12345 on our laptop - can be used to connect to the Beast via ssh. If you run the above line, exchanging the values for your own addresses and users, you’ll see that you only get asked for the password for
user@unicorn. (If you’re using SSH keys this is not as clear, it’ll just work if everything went well.)
To test that this works, you should now be able to connect to the Beast through the local port we created:
ssh -p 12345 beastuser@localhost
Here’s where things might become confusing, because as you see you have to use your Beast user account
@localhost. Which is because our local port
12345 is now actually our forwarding address for the Beast! If we again use the analogy of forwarding mail to a new house, the tunnel we have created is just the forwarding address. Connecting through that address is like actually sending mail to the new house.
Got it? Great! (If you don’t, play around with different port numbers until it clicks)
Multiple tunnels: step 2
Cool. Almost there now. This final step is very similar to what we did in the “single hop” scenario where we can connect directly to the Beast through SSH. Thanks to the tunnel we setup in step 1, we now have the same situation, only with a slight twist:
ssh -f -N -L localhost:9999:localhost:8888 -p 12345 beastuser@localhost
Everything is using localhost now! You said a “slight” twist! What is going on?!
Calm down. You get this if we just look at it in parts.
So the last part,
-p 12345 beastuser@localhost is the same as when we did the test connection in the previous step, right? We connect to the Beast using our new forwarding address
And by doing that, we can access the local ports on the Beast, in this case
8888 where JupyterLab is running. And just like before, we bind our home computer/laptop port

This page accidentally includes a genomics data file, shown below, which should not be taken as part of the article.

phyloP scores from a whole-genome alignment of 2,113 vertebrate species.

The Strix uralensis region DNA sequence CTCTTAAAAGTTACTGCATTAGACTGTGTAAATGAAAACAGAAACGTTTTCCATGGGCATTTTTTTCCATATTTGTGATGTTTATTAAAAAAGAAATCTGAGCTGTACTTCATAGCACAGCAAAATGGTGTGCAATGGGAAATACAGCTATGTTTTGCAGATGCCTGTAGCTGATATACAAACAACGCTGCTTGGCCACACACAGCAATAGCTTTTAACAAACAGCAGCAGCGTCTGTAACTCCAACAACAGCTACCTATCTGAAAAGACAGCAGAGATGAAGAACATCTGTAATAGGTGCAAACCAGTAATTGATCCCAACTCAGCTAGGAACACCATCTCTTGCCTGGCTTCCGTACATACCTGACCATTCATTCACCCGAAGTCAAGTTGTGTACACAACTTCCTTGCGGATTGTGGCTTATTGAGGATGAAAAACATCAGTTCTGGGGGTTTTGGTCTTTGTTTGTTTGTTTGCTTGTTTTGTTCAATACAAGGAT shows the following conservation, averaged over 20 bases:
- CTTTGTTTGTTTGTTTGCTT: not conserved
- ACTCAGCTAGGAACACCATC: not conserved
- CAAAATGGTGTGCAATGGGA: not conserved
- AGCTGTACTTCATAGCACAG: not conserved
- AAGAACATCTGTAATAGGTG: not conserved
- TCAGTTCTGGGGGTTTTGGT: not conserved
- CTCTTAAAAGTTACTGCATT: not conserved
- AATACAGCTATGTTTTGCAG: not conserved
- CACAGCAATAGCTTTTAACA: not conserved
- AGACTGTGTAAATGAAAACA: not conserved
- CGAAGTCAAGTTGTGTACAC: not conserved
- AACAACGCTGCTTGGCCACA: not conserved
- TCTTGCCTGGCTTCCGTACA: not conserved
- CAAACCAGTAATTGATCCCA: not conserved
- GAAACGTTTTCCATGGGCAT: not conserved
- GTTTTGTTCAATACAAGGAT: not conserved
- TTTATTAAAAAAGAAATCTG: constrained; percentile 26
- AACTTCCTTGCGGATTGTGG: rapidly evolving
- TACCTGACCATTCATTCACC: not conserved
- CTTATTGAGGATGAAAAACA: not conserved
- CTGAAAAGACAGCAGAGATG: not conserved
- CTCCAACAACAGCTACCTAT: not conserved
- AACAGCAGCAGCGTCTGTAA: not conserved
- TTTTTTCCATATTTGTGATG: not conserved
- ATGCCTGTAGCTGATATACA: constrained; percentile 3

9999 to the Beast’s
In other words, now we can use JupyterLab from the comfort of our own browser!
Diagram showing localhost:9999 on laptop forwarding to beast:8888 through Unicorn server. The direct arrow is our end result and the upper arrow is the path we actually take. Created with mermaid
Summary and more possibilities
So now you know how to tunnel like a mole. Pretty nifty, huh?
These basics allow for more uses. Just three examples:
- Mount the filesystem of the remote server and browse it as if you’re using a local disk using SSHFS (SSH file system)
- Use graphical applications of a Linux app using X forwarding
- Use a cheap cloud server in another country and tunnel through to watch local video streams
There’s also the concept of reverse SSH connections, in cases the machine you need remote access to is behind a firewall and there are no other servers on the network you can SSH into. I might write a guide for that in the future, depending on how eager I am to increase my post/design ratio.
Hope you find all this useful. I do almost every day!
App running on port 8888 on a remote machine can be accessed on your local machine’s port 9999 with:
ssh -f -N -L localhost:9999:localhost:8888 user@remotemachine
In case you need to multihop through a “jump server” we need the extra step:
ssh -f -N -L localhost:12345:remotemachine:22 user@jumpserver
ssh -f -N -L localhost:9999:localhost:8888 -p 12345 remotemachineuser@localhost
If your internet connection drops, the ports and bindings are sometimes not cleaned up properly. You’ll then be unable to access your application through the browser, but when you try to establish the SSH tunnel you get errors saying the port is in use.
On Mac and Linux you can issue the following command to check currently running ssh processes:
ps aux | grep ssh
If you have no active ssh sessions this will most likely output only two lines, one saying something about
ssh-agent which is a background process keeping track of your ssh-keys if you need them. The other would be saying something about
grep because it shows the command we just issued.
But if you do have active connections these should be listed here, and their process ID should be the second column from the left. Meaning you can kill those processes manually with:
If you have ‘multi-hopped’ then you can save yourself a few keyboard taps by killing the process of the first port binding in the chain, the others should drop automatically.
Yes, nobody sends mail anymore, but I think analogies tied to the real world are easier to handle than the abstractness of digital things. ↩